Does a higher income level lessen your risk of foodborne illness?

It is important for everyone to know what steps to take to help avoid foodborne illness.

People living in low-resource households are often more susceptible to poor health due to a lack of health education and proper health insurance. Sometimes sanitation problems are also an issue. There is something that we all have in common regardless of our level of income - we all eat. The World Health Organization reported in 2015 that Africa, home to some of the poorest countries in the world, had the largest number of foodborne illness cases of any other country. But the United States, one of the richest countries in the world, was the second largest. How can this closeness in foodborne illness rates between two very different socioeconomic classes be explained?

There are more than 250 possible diseases that arise from foodborne illness, all contracted in differing ways. Some arise from time and temperature abuse, others from poor personal hygiene. For example, some individuals in a high socioeconomic range may be more likely to consume raw or undercooked seafood (sushi), which can be linked to biological toxins or parasites, and some in a lower socioeconomic class may be forced to follow unhealthy behaviors due to a lack of working appliances or desperation from hunger. Individuals with a higher income may be likely to go to farmer’s markets or catered events where food is sitting out longer than it is safe. Those that are food insecure are more desperate to eat and therefore put their hunger over the safety of the food. The list of possibilities can go on, but they all end in foodborne illness.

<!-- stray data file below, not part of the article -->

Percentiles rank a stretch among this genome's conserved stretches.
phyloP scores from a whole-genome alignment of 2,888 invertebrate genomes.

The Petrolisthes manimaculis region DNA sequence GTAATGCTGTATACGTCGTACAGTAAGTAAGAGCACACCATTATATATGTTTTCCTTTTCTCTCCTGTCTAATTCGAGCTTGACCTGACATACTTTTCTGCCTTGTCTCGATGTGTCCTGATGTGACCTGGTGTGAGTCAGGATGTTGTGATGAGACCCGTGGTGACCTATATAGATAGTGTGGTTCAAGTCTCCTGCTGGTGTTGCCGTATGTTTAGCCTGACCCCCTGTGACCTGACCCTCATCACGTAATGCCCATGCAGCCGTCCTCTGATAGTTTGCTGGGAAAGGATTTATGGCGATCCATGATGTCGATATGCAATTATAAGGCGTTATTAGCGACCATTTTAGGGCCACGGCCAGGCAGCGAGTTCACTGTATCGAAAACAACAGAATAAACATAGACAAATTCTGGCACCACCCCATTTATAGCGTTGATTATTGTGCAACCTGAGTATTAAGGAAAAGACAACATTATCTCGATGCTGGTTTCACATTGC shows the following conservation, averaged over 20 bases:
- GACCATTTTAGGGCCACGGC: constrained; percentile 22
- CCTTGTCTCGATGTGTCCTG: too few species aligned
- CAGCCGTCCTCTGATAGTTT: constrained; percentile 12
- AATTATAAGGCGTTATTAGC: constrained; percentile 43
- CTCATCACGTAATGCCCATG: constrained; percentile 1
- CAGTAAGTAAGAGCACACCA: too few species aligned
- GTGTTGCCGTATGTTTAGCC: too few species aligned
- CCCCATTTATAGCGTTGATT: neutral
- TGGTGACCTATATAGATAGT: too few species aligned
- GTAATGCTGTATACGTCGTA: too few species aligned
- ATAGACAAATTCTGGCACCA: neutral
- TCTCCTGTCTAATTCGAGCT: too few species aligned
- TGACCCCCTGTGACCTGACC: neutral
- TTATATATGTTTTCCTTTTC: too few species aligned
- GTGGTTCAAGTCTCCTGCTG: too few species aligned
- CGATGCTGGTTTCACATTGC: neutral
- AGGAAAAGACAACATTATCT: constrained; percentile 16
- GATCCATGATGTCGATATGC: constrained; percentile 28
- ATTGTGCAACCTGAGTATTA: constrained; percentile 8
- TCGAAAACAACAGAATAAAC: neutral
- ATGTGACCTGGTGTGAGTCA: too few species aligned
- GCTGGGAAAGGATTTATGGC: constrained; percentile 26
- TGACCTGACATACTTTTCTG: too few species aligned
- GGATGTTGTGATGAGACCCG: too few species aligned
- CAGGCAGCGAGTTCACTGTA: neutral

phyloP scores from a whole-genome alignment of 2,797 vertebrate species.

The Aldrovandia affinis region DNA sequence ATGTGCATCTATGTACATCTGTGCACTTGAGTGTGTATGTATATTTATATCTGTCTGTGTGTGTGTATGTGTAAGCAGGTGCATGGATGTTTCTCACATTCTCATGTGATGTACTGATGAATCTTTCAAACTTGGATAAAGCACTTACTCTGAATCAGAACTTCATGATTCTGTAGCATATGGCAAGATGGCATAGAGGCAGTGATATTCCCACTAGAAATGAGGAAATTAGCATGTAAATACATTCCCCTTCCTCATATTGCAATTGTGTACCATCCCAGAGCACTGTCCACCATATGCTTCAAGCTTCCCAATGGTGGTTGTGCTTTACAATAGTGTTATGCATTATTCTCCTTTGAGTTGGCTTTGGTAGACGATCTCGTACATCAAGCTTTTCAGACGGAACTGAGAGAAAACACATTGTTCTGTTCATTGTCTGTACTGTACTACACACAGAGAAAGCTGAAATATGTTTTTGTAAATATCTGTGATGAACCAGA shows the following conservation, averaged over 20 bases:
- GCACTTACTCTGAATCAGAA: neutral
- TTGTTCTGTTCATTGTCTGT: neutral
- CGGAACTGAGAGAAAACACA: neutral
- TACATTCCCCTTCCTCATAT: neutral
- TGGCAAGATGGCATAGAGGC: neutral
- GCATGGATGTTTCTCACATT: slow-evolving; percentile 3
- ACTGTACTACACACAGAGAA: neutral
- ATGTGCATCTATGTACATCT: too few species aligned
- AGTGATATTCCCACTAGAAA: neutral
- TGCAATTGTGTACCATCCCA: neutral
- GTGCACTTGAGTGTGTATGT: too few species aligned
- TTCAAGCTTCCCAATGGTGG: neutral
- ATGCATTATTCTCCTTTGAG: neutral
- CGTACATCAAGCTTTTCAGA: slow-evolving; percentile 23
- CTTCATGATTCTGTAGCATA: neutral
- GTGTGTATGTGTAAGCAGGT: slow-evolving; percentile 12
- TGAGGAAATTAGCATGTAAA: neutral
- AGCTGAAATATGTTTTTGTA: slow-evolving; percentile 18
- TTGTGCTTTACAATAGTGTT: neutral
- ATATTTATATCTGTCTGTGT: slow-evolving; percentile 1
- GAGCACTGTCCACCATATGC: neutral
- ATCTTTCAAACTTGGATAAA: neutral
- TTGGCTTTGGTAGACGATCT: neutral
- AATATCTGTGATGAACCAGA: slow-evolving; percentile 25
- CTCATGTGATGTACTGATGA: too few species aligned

The bottom line is that being in a higher socioeconomic class does not save a person from foodborne illness. All of us are susceptible because we all eat. One way that we all can help avoid this risk is by learning what food safety measures should be followed and having those who are cooking for us do the same. Michigan State University Extension advises learning all you can about how to avoid foodborne illness for yourselves and those you love. Make sure to:

  • Cook foods to at least their minimum safe internal temperatures.Use a food thermometer to assure you are cooking foods safely.
  • Keep cold foods chilled – at 41 degrees Fahrenheit or below. If you don’t have a working thermometer in your refrigerator, look into getting one.
  • Separate raw from ready-to-eat foods to avoid cross-contamination. Use the plastic bags provided in the grocery stores to wrap meat and your produce.
  • Clean and sanitize anything that touches raw food. Learn how to make a sanitizing solution out of bleach and water.

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